Nick A trusted, over-confident chauffeur for the Commander, he bears messages that summon Offred to the office and supplies black market cigarettes to Serena Joy. When Offred first enters the Commander's household, she notices Nick, who is polishing the staff car; soon afterward, he regularly stares at her, shows off his muscles, whistles, and displays an insouciant cockiness that belies his later importance in her life. As Offred's lover, Nick listens dispassionately to her recital of past history and emotional outpourings during their fervid lovernaking. On the day that Serena confronts Offred with evidence of adultery and calls her a slut, Nick, purportedly an operative for the Eyes and double agent for Mayday, sets up a phony arrest and has her spirited away in an Eyes van, possibly to an Underground Fernaleroad way station in Bangor, Maine.
Aunt Lydia Caught up in her fervency as a vigilant matron at the Rachel and Leah Re-Education Center, Lydia, with her uplifted face, protruding yellow teeth, and steel-rimmed spectacles, spouts a tedious line of platitudes and truisms, warnings against immodesty, materialism, and a lack of interest in the traditional maternal role, especially motherhood. She seems sincere in her belief that the "Republic of Gilead . . . knows no bounds. Gilead is within you." Like a glory-struck drill sergeant, Aunt Lydia, armed with pointer, whistle, and cattle prod, stalks the gymnasium/barracks and administers mild, authoritative taps, a demonstration that "a little pain cleans out the mind." In class, she inculcates Gilead's future Handmaids with simplistic dogma: "It's a risk you're taking . . . but you are the shock troops, you will march out in advance, into dangerous territory. The greater the risk the greater the glory."
Luke Offred's husband is recalled in wisps of memory — the two of them walking down the street as they discussed buying a house or starting a family, throwing out accumulated plastic grocery bags to protect their daughter from suffocation, making up the term "sororize" to mean "acting like a sister." After fleeing his first wife to rendezvous with the novel's main character during afternoons in hotel rooms, he enjoys lying close with her. A good-natured man, Luke teases his feminist mother-in-law about the differences between men and women. She refers to him as a chauvinist "piglet." After the creation of the despotic state of Gilead, Luke exhibits what his wife interprets as paternalistic attitudes and behaviors toward her disenfranchisement and impounded bank account. He devises an escape plan and helps ease her tensions as the family packs a picnic and drives leisurely toward the Canadian border. Gunshots indicate that the foiled escape may have caused his death or, at best, grave injury during his capture.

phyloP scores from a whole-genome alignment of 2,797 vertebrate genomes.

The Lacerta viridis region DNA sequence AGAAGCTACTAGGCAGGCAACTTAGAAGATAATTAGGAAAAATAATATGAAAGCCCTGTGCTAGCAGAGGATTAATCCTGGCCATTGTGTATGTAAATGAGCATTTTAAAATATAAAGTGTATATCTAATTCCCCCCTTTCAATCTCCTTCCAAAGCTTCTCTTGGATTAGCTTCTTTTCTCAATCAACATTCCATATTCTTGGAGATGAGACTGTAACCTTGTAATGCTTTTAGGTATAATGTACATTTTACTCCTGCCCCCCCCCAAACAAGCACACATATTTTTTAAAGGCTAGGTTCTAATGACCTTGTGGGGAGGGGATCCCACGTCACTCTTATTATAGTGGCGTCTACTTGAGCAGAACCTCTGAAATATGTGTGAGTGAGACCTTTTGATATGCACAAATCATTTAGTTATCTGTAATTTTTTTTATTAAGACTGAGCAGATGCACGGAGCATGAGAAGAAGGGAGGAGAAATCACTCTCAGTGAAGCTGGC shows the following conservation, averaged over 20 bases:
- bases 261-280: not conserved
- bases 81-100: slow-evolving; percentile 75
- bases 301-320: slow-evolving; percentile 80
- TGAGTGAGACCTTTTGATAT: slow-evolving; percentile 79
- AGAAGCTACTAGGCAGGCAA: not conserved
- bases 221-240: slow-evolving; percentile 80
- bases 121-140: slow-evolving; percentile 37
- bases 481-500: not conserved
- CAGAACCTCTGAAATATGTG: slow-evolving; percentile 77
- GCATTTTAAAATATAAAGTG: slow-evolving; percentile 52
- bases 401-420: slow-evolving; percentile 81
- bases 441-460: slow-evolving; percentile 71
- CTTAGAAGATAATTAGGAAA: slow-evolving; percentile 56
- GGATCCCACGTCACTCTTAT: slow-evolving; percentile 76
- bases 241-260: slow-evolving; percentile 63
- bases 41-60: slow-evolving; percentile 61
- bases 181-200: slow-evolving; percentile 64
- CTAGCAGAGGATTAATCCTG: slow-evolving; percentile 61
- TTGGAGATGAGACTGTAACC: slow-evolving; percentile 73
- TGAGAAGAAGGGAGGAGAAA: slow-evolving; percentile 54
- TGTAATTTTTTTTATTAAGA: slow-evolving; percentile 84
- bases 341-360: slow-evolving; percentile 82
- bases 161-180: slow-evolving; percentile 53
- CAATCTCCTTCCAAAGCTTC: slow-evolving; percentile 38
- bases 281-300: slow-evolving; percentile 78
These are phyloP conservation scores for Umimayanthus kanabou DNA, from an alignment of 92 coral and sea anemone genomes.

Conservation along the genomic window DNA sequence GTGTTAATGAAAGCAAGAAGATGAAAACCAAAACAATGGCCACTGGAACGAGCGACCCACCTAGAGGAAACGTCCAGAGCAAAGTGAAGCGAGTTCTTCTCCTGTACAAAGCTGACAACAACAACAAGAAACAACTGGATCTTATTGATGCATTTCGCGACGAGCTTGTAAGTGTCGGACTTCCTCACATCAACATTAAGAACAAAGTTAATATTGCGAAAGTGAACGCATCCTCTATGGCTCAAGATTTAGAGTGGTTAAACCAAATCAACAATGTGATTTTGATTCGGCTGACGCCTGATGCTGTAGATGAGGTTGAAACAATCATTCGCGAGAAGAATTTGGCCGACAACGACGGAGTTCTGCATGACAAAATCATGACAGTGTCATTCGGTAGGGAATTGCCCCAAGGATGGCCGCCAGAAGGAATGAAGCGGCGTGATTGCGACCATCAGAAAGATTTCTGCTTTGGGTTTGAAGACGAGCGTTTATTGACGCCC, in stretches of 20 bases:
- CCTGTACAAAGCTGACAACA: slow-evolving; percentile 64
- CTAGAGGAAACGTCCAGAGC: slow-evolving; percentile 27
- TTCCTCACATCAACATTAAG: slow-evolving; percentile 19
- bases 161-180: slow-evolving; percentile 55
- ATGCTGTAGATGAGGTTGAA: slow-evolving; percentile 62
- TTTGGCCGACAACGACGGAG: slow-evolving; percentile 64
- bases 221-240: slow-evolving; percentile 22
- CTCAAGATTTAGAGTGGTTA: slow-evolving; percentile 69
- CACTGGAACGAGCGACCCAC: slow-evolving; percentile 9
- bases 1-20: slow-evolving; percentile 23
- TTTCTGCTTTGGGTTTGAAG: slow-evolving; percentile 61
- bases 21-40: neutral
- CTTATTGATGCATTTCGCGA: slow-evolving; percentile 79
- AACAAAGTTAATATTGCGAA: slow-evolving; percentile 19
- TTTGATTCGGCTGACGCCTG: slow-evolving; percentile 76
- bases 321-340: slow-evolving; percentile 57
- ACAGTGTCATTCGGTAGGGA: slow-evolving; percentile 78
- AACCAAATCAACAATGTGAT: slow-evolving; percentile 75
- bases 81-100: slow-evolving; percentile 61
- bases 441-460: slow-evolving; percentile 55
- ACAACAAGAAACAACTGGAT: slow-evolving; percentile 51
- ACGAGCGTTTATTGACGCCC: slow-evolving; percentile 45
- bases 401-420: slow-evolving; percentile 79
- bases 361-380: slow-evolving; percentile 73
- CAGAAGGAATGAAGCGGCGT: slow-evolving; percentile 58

Ofglen The second of three Handmaids "of Glen" during the story, this current Ofglen serves as a daily shopping companion for Offred three weeks after her arrival at the Commander's house. Giving the impression of exhibitionistic piety, Ofglen asks to divert their return from town so that she can pray at the churchyard. Later, Ofglen reveals that her sanctimony is pretense, a cover-up for "us," an ill-defined rebel group. A rabid participant at the Salvaging, Ofglen, a target of the Eyes, hangs herself before she can be arrested. Her replacement becomes the novel's third Ofglen.
Rita Serena Joy's tight-lipped, over-sixty kitchen servant frowns at Offred and rifles officiously through the groceries in her basket. Rita, who envies Offred her freedom to walk to the market, exerts limited domestic power by unlocking a cupboard and parceling out a single kitchen match to Offred.
Cora Serena Joy's fiftyish cleaning woman discovered Offred's predecessor hanging from the bedroom light fixture and later finds Offred sleeping in the closet and fears a subsequent suicide. A childless, dull-witted drone, Cora offers the semblance of friendship to Offred by concealing an untouched breakfast. Out of frustration for the family's lack of children, Cora weeps as Offred is led away.
Offred and Luke's Daughter A small girl, she is only a sweet, ephemeral memory of Offred's past. The child was kidnapped briefly from a shopping cart one Saturday when she was eleven months old. Offred and the child were separated when the child was five. A single Polaroid picture confirms that she survived capture and is being groomed as a whitegowned Daughter.